inefficientwork. the theme itself expresses the tendencies of the persons who compose it. New Haven: Yale University Press. To sharpen our analysis." a contracultural way of describing the same phenomenon.: Free Press. But a contraculture can be understood only by giving full attention to the interaction of the group which is its bearer with the larger society. for example. Referring to the ideological aspects of a subculture. for their similar behavior may be influence over wider circles" (p. 1939. Ill. p." A certain amount of bribery. 355. A subculture. He then designates "revolutionists. to any significant degree. It is not clear from these uses how counter-ideology and counterculture are to be defined.CONTRACULTURE AND SUBCULTURE phenomena that on the surface seem thorougly cultural. Glencoe. Lasswell and Dorothy Blumenstock discuss the use of inverse values as a revolutionary propaganda weapon and comment on the presumed vulnerability of deprived persons to the countermores stressed in this propaganda. the extent to which the norm was a product of interaction of white and Negro. the sociologist opposes the subcultural: If they strive less. with Charles S. a theme of conflict with the values of the total society.intensive analysis of interaction with the larger culture. There is certainly value in emphasizing the subcultural source of some of the values of southern Negroes.'0 None of these criteria definitely 10 By the noun in "contraculture" I seek to call attention to the normative aspects of the phenomena under study and by the qualifying prefix to call attention to the conflict aspects. In Power and Society. The tendency to use the same term to refer to phenomena that share some elements in common. disregardingimportant differences. however. But this is not enough. where personality variables are directly involved in the development and maintenance of the group's values. Our vocabulary needs to be rich enough to help us to deal with these differences. prisoners. Talcott Parsons more nearly approaches the meaning of the concept contraculture as used here. indeed.179 on Sun. many of the values. New York: Knopf. as a primary element. is "normal" "and must be included by the candid observer as part of culture. The values of most subculturesprobably conflict in some measure with the larger culture. 1935. It is one thing to say that the subculture of the rural. It is another thing to say. are specifically contradictions of the values of the dominant culture.is to be content with phyla names when we need also to designate genus and species. and wherever its norms can be understood only by reference to the relationships of the group to a surroundingdominant culture. but the important place Parsons gives to the element of ambivalence in his use of the concept subculture suggests that he has in mind something similar to our concept of contraculture in his use of these various terms. Johnson stressed the conflict element." At various points. personality variables are involved in the development and maintenance of all cultures and subcultures.'" (The Social System. 49. the conflict element is central. but they are either defined only by their use in context or are used differently from the meaning assigned to contraculture in this paper. for its understanding. Finally. like that of the delinquent gang.. (See ibid. 286. its norms are not. In a contraculture. 522). lowerclass Negro encouragesslow. and yet are expected to occur. Harold D. he writes: "In such cases of an open break with the value-system and ideology of the wider society we may speak of a 'counter-ideology. 1950. In a contraculture. or otherwise vary from standards of the dominant society. however. although more by implication than by direct definition. as a pure type. p. it is in part because they have been socialized in accordance with different norms. New York: McGraw-Hill.139. that is. . and without distinguishing it from the concept of subculture. Sub-societies fall along a range with respect to each criterion. does not require.) And later: "If. I suggest the use of the term contraculturewhereverthe normative system of a group contains. . 64).) This content downloaded from 14. have different sexual mores. Lasswell uses the term somewhat differently: "Countermores are culture traits symbolized by the group as deviations from the mores. prostitutes. Similarly. the culture of the deviant group. 21 Jul 2013 14:27:45 PM All use subject to JSTOR Terms and Conditions . Similar terms are occasionally found in the literature. p. a product of that interaction. p." (World Politics and Personal Insecurity. however. Johnson.125. 1951. that such a norm represents "pseudo-ignorantmalingering. In World Revolutionary Propaganda. the norms of all subcultures are doubtless affected in some degree by the nature of the relationship with the larger culture. on the other hand. Lasswell uses the term "countermores" to refer to "culture patterns which appeal mainly to the id . Against racist views or individual explanations. obscene and subversive talk"-which scarcely suggest a clear analytic category. remains a 'counter-culture' it is difficult to find the bridges by which it can acquire 629 separates contraculture from subculture because each is a continuum. but usually the influence of personality is by way of variations around a theme that is part of the culture.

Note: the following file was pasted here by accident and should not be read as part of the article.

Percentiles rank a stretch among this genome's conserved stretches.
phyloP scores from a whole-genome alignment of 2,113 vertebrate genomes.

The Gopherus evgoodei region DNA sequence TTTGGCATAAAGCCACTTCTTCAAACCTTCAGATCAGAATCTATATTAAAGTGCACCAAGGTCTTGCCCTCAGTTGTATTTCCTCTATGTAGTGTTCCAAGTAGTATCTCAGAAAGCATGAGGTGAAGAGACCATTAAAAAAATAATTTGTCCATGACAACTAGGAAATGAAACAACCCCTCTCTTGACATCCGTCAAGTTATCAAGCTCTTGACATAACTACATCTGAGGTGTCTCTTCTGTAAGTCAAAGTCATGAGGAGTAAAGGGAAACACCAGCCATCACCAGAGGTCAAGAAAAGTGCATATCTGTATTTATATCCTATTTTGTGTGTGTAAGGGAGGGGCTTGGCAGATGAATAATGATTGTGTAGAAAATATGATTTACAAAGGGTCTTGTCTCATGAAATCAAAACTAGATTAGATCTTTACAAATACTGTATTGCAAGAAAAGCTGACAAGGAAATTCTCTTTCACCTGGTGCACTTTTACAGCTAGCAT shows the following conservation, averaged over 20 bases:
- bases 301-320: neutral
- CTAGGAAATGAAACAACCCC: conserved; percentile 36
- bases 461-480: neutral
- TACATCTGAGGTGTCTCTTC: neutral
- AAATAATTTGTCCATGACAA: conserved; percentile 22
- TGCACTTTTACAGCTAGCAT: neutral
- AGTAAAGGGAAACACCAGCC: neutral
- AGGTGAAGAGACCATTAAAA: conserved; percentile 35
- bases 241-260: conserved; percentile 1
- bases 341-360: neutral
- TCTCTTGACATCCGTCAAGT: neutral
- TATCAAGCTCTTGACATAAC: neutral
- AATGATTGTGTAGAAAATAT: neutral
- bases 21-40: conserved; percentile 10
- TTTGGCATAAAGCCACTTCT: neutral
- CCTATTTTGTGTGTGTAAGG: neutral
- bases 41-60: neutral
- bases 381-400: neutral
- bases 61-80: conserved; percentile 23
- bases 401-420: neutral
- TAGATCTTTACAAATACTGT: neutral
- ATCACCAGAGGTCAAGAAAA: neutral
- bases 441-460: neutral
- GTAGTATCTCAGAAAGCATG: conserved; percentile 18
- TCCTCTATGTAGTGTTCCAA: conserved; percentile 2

New York: Oxford." 13 A close reading of the literature on adolescent culture re11 See Talcott Parsons. 589-603. 1940). 243-249. 1956." American Sociological Review. 323-330. 35 (March. and Elkin and Westley. . of course.179 on Sun. Kingsley Davis. For some contradictory evidence.: Free Press. 1957). follow the fashions of the peer culture in morals." If the peer group influence stems from fashion. 3-13.. .14Although it is difficult to distinguish fashion from culture -many empirical phenomena have aspects of both-it is wise to keep them apart conceptually. They are learned. Thus interests. and Color. . Ill." 16 The desirability of keeping distinct the analytic concepts of culture and collective behavior. S. 1957). there are norms that manifest some separate system of values accepted within the adolescent group.125. and speech. Cit. 1957). Chapter 5. A. pp. Ralph Linton.' "o12 Or Riesman: "All the morality is the group's. "The Myth of Adolescent Culture. Eisenstadt.. The need. Indeed. 680684. games. There are currents of fashion or of other collective behavior that sweep through an adolescent group. The Lonely Crowd. Glencoe. This culture has been called the 'adolescent peer culture. then strictly speaking it is not culture. Westley and Frederick Elkin. Ill. pp..: Free Press. From Generation to Generation." 15 See Riesman.630 AMERICAN SOCIOLOGICALREVIEW veals at least four different levels of interpretation.subculturaland contracultural influences may be mixed." American Sociological Review. R. On the subcultural level. in part they conflict with standards accepted by the elders. Chapter 3. See Herbert interpreted in part as a shared response to a frustrating environment. "The Protective Environment and Adolescent Socialization. "A Jury of Their Peers. German Youth: Bond or Free." Social Forces. 3. In part they are unknown to the elders. 1949. Gusfield. even the fact that it is a morality is concealed by the confusing notion that the function of the group is to have fun. their functions. including fashion. 1955). 13 Op. There is an extensive literature that interprets the behavior of adolescents substantially in these terms. esp. These norms are not part of the role of youth. pp. N. pp. Age Groups and the Social Structure. and their consequences. cannot be elaborated here. Delinquency and adolescent behavior almost certainly manifest both influences. 1950..15 And the sentence following the one quoted above from Havighurst and Taba reads: "Boys and girls. op. pp. J. is to develop a clean analytic distinction between the two in order to interpret the wide variations in their mixture. Empirically. 72. but by interaction within the sub-society of youth. Havighurst and Hilda Taba. 1946. Essays in Sociological Theory Pure and Applied. 1942)." American Sociological Review. 5 (July. strongly influencing the behavior of its members. ADOLESCENT SUBCULTURE CONTRACULTURE AND The utility of the distinction between contraculture and subculture can be tested by applying it to several research problems where the concept of subculture has been widely used.. in which the roles of adolescent boys and girls are described. to play. Howard Becker.139. "Age and Sex Categories. Adolescent Character and Personality. 1949. dress. p. 5 (August. p." Social Forces. There is no reason to introduce concepts other than role or specialty to refer to norms that are generally accepted by elders and youths alike as appropriate to youth. 2. New York: Wiley. The two differ to some degree in their origins." Social Problems. The terminology of Riesman is closer to that of fashion than of culture.16 14 See Harold Finestone. or the specialties (in Linton's sense) are designated.. not by socialization in the total society. There is a cultural level. but the net impression of his analysis is that he is thinking of control by the peer group primarily as a cultural phenomenon. New Haven: Yale University Press. "The Sociology of Parent-Youth Conflict. This content downloaded from 14. Glencoe. desiring the approval of their age mates. speech patterns. cit. "The Problem of Generations in an Organizational Structure. often only partially distinguished: 1. This is not always done. David Riesman et al. Joseph R. 35. and aesthetic tastes may be communicated among an age-group with little reference to the larger culture. 35 (May. 7 (October.1"In the words of Havighurst and Taba: "Recent studies of adolescents have emphasized the fact that boys and girls in their teens have a culture of their own with moral standards and with moral pressures behind those standards. "Cats.. 21 Jul 2013 14:27:45 PM All use subject to JSTOR Terms and Conditions . pp. Kicks. however. 523-534. see W. Cit. 20 (December. Here the "cat" among some Negroes is seen as "the personal counterpart of an expressive social movement. 12 Op.